For an optical phase shifter embodiment, the digital control is achieved by using N-length binary-weighted electrodes. The electrodes are comprised of a metal contact conductively coupled to a p+ semiconductor layer of a ridge-type waveguide. The p+ semiconductor layer provides improved conductivity and is located on the top-surface of the waveguide. The binary weighting of the electrode's length takes advantage of the distributed nature of the phase shift element, allowing N-bit digital control of the phase shift. A control terminal is attached to each electrode thereby allowing the application of a control signal of either one or two discrete bias voltages. The application of the discrete bias voltages changes the modal index of refraction of the portion of the waveguide that corresponds to the electrode to which the bias voltage was applied, thereby causing the phase of the radiation to change as it propagates through that portion of the waveguide.

The digitally controlled distributed phase shifter has a total phase shift comprised of the sum of the phase shift provided by each discrete phase shifter. The technique guarantees the perfect linearization of the phase control as only of two discrete bias voltages are applied to the electrodes.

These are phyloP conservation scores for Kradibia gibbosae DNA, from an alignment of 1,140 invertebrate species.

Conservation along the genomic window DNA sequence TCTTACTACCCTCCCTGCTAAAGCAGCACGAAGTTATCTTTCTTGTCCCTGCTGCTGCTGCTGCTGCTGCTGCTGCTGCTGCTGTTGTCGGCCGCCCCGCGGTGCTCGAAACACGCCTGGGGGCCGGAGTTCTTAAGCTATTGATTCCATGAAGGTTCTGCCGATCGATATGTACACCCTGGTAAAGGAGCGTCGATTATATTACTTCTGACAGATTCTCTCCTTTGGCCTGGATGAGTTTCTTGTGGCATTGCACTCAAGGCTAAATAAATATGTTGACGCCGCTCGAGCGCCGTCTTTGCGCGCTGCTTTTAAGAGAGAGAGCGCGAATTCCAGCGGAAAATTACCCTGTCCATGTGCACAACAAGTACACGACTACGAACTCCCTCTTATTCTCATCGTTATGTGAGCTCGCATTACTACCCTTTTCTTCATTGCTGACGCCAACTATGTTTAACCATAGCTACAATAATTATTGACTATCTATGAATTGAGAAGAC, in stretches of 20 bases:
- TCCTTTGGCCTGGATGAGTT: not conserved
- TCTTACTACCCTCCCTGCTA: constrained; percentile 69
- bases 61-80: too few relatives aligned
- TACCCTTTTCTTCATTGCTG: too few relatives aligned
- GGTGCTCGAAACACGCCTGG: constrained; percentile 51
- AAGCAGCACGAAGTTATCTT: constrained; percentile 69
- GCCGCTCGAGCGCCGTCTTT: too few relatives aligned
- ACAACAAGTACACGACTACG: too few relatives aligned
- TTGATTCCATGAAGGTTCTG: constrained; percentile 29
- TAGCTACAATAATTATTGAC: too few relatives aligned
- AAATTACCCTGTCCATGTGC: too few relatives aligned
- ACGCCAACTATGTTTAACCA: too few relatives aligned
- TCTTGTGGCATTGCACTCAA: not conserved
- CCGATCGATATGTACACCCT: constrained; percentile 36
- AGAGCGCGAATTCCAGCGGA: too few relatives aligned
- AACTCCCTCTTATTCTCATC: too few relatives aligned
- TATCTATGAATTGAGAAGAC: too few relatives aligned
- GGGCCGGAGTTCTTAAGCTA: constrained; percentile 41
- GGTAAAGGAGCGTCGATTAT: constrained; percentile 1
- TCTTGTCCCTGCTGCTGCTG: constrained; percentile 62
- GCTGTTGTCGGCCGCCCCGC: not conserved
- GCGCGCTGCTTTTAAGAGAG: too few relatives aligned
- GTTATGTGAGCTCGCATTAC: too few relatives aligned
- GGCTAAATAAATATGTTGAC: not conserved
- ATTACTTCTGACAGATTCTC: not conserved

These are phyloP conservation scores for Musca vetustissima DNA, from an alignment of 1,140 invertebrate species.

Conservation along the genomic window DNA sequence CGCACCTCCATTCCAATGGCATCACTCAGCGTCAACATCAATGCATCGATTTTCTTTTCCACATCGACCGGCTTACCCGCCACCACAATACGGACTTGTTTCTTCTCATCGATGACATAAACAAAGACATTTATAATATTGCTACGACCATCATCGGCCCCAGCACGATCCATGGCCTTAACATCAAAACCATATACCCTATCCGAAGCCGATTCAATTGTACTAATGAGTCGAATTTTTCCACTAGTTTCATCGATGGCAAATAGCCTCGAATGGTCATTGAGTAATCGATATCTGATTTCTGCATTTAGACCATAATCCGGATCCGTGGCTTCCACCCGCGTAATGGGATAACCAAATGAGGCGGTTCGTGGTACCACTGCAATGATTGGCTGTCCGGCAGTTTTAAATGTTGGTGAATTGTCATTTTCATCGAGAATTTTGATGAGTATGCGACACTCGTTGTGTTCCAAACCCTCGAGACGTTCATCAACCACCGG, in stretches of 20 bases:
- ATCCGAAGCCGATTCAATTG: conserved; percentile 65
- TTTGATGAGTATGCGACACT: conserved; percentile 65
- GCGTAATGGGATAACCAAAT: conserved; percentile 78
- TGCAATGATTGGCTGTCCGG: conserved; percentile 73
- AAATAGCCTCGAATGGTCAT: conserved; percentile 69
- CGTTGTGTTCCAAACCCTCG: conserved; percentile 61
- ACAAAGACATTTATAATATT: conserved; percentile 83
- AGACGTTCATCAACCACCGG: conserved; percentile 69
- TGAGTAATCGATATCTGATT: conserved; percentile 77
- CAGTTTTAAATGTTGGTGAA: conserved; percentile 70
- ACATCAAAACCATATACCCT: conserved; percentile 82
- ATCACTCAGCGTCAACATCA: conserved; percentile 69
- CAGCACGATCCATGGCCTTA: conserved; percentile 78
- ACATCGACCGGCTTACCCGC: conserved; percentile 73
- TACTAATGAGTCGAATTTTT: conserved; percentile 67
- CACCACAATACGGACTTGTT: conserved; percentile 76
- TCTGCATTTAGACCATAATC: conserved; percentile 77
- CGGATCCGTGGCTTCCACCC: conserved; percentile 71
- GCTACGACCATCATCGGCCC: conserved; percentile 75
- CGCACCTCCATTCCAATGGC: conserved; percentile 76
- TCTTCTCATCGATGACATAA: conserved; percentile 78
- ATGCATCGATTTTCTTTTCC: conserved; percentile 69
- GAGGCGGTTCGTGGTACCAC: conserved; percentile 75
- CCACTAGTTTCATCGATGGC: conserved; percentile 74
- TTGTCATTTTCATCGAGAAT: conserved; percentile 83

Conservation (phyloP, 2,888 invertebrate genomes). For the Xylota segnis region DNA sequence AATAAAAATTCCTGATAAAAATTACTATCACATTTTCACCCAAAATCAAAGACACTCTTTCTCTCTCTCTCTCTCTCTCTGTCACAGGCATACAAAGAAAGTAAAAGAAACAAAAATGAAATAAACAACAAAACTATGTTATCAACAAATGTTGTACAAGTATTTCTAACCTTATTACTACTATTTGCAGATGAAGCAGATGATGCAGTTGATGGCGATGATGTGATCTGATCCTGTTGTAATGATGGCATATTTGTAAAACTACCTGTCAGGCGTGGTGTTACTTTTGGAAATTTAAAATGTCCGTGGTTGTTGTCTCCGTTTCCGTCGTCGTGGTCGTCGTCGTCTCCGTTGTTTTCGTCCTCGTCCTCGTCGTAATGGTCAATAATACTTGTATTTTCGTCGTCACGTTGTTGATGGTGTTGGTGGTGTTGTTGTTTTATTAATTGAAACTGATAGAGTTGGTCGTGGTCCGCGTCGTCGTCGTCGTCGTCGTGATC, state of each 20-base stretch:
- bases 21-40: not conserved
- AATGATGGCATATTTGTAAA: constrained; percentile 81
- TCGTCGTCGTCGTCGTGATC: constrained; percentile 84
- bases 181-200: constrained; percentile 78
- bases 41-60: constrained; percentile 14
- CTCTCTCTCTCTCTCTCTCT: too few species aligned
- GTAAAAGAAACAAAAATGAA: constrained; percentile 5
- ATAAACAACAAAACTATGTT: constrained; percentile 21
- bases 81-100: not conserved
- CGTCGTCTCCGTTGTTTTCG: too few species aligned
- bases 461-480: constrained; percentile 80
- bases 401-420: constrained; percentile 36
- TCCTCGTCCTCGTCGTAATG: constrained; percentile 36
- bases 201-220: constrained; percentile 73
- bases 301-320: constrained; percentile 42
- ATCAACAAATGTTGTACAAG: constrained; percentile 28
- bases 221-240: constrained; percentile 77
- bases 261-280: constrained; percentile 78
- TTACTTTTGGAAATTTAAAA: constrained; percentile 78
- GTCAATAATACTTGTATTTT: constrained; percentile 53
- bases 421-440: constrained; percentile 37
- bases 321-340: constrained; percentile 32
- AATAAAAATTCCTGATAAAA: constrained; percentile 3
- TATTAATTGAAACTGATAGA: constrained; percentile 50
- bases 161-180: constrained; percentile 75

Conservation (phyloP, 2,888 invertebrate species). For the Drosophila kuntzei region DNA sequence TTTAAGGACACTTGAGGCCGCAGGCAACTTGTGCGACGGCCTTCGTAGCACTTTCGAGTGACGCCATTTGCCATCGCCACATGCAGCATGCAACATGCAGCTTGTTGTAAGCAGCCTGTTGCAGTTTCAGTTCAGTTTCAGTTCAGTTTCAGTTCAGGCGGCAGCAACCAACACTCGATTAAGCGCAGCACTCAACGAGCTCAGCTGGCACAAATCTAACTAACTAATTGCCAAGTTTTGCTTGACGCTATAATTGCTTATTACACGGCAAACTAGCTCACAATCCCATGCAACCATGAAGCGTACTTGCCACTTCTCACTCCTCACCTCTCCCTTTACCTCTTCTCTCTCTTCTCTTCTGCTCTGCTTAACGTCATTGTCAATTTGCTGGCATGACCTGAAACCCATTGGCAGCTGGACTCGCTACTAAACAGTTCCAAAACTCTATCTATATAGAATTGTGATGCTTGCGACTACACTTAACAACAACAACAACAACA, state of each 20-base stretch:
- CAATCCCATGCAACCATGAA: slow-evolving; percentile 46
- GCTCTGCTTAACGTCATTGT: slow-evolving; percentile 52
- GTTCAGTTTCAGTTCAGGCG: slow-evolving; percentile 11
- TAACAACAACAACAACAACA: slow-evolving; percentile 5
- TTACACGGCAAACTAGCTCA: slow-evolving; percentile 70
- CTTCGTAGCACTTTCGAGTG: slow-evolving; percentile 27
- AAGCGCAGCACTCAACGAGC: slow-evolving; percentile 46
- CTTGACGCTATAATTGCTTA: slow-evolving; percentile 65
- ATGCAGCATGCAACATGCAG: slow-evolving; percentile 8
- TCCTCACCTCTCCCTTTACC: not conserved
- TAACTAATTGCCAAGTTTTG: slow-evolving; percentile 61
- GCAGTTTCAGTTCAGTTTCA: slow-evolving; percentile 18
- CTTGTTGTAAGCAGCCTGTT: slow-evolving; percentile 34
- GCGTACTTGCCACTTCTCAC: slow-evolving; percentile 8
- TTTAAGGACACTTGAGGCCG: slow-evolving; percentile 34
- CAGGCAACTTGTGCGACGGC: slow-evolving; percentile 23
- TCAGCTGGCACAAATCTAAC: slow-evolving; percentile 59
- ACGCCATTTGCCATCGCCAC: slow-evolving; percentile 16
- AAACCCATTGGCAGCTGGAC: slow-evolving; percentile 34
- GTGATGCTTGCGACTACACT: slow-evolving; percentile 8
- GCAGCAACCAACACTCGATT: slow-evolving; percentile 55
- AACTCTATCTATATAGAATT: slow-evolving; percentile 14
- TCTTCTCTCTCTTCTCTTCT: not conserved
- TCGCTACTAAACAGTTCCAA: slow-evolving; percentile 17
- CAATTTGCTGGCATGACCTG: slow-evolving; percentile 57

Any nonlinearity between the two voltage states used is irrelevant. The device is inherently linear provided that the number of electrodes, N where 1≦n≦N, are related in length by Ln =(Ln-1)/2. The length of each electrode is defined photolighographically so that any errors in length are minimized.

BRIEF DESCRIPTION OF THE DRAWINGS

FIG. 1a illustrates an analog phase shifter.

FIG. 1b illustrates an N-bit digital phase shifter of the invention.

FIG. 1c illustrates an 8-bit digital phase shifter in accordance with the invention.

FIG. 2 illustrates a digital optical phase shifter in accordance with the invention.

FIG. 3 illustrates a cross sectional view of a ridge waveguide phase modulator.

FIG. 4 illustrates a digitally controlled distributed microwave phase shifter.

FIG. 5 illustrates a longitudinal cross sectional view taken along the section line 5--5 of FIG. 3.

DETAILED DESCRIPTION O THE INVENTION